Stories of wartime are romanticized in ways that aren’t always obvious to anyone who didn’t serve on the front lines. This goes for stories about life on the homefront, too. But while PBS’s new “Masterpiece” series about British citizens on the brink of World War II, “Home Fires,” has its fair share of soaring violin music and sweet tableaus, it surprisingly delves deeper into a well of stories that, despite having been told before, feel revitalized.
“Home Fires” follows the lives of British women living in a more isolated rural area of England on the brink of World War II. The pilot opens with an argument: Some women believe that until the war is over, the Women’s Institute, a volunteer organization, should stand by and wait to reopen after peace is restored. Others believe that they have a duty to help. One woman calls for a vote of no confidence in the president, who then immediately resigns. A few loyal supporters follow her out the door — but enough remain to keep the doors of the Institute temporarily open.
Typical war dramas involve husbands, fathers and sons enlisting and leaving weepy, worried wives and mothers — but that isn’t what this story focuses on. It focuses on those women who aren’t defined just by their relationships to men. They have their own community and ways of contributing to the war effort, and their own struggles, too. They are just as strong and just as vulnerable as the men are, but they must try twice as hard to have their efforts at aiding the country be validated.
It’s difficult for a show centered around women to avoid portraying them as catty or one-dimensional when they are in competition with each other, but “Home Fires” avoids this pitfall. It realistically depicts the tensions that grew out of class differences; for example, several of the supporters of the Institute’s old president turn their noses up at women who live on farms and don’t wear pearls to meetings.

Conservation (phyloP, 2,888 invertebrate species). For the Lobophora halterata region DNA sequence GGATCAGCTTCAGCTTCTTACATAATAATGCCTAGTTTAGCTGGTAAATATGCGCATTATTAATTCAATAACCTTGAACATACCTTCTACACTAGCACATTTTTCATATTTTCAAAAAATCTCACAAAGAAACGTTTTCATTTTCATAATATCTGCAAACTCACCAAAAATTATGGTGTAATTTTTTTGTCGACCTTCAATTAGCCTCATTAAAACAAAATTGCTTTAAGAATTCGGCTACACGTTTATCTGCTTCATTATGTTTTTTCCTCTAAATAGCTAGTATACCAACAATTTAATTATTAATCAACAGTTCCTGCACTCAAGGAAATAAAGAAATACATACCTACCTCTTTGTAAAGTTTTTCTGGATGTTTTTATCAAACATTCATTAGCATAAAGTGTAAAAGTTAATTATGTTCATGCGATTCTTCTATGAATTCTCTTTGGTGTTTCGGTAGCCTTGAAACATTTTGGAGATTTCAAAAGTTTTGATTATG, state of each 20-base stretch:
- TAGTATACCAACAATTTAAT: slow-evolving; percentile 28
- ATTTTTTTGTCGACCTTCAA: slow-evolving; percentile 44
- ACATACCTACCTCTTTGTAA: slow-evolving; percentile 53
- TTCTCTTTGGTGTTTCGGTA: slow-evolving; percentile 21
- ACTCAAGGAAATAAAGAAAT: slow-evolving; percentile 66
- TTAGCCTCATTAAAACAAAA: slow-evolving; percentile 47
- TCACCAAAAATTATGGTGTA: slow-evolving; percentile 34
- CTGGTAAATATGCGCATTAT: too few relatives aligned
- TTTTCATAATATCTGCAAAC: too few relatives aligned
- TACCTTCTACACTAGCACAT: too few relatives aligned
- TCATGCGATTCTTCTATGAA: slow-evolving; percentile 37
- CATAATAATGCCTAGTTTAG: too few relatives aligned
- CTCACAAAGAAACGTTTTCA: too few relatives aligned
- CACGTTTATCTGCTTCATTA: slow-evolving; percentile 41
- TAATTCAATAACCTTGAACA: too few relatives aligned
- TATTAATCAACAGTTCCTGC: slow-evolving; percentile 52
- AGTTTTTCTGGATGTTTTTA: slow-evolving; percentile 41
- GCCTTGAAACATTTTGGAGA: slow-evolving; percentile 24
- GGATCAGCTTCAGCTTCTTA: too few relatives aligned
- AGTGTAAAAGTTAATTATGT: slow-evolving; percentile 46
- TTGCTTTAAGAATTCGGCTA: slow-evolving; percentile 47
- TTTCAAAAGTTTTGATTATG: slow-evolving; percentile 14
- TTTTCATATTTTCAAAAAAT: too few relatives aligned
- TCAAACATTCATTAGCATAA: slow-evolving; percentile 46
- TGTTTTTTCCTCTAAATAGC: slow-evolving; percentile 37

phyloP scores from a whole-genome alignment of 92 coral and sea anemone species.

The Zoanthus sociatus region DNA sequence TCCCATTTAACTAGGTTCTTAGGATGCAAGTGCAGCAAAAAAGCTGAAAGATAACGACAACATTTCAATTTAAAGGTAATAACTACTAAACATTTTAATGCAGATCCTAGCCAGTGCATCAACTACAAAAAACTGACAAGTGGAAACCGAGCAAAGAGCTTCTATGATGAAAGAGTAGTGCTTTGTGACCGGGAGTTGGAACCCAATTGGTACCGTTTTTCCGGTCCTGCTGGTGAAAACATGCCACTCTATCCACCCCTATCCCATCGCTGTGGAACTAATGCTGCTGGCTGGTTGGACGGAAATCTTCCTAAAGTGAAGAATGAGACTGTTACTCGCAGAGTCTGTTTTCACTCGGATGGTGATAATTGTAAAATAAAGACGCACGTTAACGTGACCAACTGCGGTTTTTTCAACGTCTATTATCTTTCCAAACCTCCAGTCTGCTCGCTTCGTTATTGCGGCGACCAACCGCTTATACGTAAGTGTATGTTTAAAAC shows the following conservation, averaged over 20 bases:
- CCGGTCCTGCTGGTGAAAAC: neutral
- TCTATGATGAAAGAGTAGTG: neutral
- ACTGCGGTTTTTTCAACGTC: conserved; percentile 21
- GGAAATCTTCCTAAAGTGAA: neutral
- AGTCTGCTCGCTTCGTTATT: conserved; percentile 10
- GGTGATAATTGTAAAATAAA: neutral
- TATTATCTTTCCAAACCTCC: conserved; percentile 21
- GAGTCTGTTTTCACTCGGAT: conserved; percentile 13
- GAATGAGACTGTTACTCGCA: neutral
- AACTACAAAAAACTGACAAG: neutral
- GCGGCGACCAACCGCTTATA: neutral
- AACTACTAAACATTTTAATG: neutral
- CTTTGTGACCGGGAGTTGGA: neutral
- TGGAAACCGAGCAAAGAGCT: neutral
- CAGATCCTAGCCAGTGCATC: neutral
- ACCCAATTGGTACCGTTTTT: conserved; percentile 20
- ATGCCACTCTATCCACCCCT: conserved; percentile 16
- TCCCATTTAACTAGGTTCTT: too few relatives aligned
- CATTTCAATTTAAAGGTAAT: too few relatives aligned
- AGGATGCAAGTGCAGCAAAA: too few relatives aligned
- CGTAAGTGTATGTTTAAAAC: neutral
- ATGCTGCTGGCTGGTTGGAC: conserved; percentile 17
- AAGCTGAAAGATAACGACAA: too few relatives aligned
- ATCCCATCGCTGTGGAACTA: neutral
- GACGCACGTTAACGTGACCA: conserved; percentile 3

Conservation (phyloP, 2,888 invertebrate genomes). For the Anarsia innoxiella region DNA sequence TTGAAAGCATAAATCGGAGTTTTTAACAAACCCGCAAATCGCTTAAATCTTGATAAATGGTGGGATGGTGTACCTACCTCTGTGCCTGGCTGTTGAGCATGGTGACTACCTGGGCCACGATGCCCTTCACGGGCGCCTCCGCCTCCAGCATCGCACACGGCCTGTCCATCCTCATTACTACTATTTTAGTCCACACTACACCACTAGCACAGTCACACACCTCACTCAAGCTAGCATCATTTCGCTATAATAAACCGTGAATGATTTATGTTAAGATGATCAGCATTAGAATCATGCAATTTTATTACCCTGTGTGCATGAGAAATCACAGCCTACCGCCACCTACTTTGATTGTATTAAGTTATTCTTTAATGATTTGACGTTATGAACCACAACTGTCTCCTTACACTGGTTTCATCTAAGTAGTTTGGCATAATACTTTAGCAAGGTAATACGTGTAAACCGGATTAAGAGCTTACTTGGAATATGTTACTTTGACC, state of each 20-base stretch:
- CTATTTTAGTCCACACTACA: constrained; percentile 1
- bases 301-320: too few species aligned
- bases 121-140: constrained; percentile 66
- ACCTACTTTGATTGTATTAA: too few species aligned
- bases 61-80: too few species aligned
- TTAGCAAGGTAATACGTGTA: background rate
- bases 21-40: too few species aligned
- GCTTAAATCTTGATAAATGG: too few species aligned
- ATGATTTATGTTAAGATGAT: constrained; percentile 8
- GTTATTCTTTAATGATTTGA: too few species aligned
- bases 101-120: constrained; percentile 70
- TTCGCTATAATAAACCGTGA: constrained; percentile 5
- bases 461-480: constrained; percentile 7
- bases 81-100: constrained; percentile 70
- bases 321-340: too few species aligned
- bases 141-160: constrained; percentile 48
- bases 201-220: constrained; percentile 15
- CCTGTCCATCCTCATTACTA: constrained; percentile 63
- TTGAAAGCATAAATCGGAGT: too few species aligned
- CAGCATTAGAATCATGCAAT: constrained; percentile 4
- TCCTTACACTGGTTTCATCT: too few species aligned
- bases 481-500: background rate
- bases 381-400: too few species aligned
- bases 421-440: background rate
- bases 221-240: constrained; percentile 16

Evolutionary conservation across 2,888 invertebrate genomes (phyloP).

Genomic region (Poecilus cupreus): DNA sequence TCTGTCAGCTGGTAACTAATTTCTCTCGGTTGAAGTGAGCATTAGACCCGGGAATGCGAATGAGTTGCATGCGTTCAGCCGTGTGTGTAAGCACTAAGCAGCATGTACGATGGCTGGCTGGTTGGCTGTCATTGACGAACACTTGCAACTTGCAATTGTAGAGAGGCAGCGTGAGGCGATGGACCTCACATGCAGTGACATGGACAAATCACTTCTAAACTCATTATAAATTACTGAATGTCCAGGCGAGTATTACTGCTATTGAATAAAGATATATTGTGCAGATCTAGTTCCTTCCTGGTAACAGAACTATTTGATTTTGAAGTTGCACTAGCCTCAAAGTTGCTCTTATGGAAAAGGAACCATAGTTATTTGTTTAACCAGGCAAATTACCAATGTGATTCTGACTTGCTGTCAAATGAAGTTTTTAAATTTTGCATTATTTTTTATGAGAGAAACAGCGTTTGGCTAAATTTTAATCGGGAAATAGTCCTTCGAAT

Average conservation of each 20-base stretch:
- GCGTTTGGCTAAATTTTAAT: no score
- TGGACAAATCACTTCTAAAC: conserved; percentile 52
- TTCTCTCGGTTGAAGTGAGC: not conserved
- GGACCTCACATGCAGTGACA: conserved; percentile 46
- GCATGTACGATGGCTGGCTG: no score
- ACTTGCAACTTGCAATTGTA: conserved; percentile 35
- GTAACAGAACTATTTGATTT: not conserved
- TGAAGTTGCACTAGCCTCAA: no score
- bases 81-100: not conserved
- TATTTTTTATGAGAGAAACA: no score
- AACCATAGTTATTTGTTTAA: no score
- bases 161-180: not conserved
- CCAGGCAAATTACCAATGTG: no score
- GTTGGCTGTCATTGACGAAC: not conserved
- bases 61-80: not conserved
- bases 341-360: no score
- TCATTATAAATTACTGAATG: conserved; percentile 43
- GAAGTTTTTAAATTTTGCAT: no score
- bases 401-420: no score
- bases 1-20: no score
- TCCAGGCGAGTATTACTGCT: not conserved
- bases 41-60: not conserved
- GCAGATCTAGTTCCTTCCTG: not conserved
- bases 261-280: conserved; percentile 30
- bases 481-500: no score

It helps that the cast is well prepared and comfortable in their rapport, with actors such as Samantha Bond (“Downton Abbey”), Daisy Badger (“Shelter”) and Claire Rushbrook (“My Mad Fat Diary”) inhabiting their characters with a confidence that makes for believable interactions.
Though it is a relatively cozy show — calming color schemes and perfectly coiffed hair included — it doesn’t shy away from the darker aspects of this time period. One of the women wants to join the workforce, knowing that her family is tight on money, but her husband sees no reason for her to do so. She serves him breakfast after he tells her that they aren’t having that discussion again, and when he notices she isn’t eating, she quietly tells him there was only enough for one. He smashes everything off the table and tells her she is welcome to it — if she gets it on her hands and knees. When a mother asks a doctor to fabricate a note for chronic asthma for her son so he can’t be drafted, the doctor grimly informs his secretary that she won’t be the last parent to do so.
Yes, this is a show in which making jam serves as a patriotic call to action and a sign of hope, but it is also a show that won’t shy completely away from portraying the time period’s desperation in a way we’d sometimes rather not face. “Home Fires” doesn’t just fill a void for period dramas, a genre with a pretty niche audience; it handles its subject matter with sensitivity and dexterity, making for genuinely fun viewing.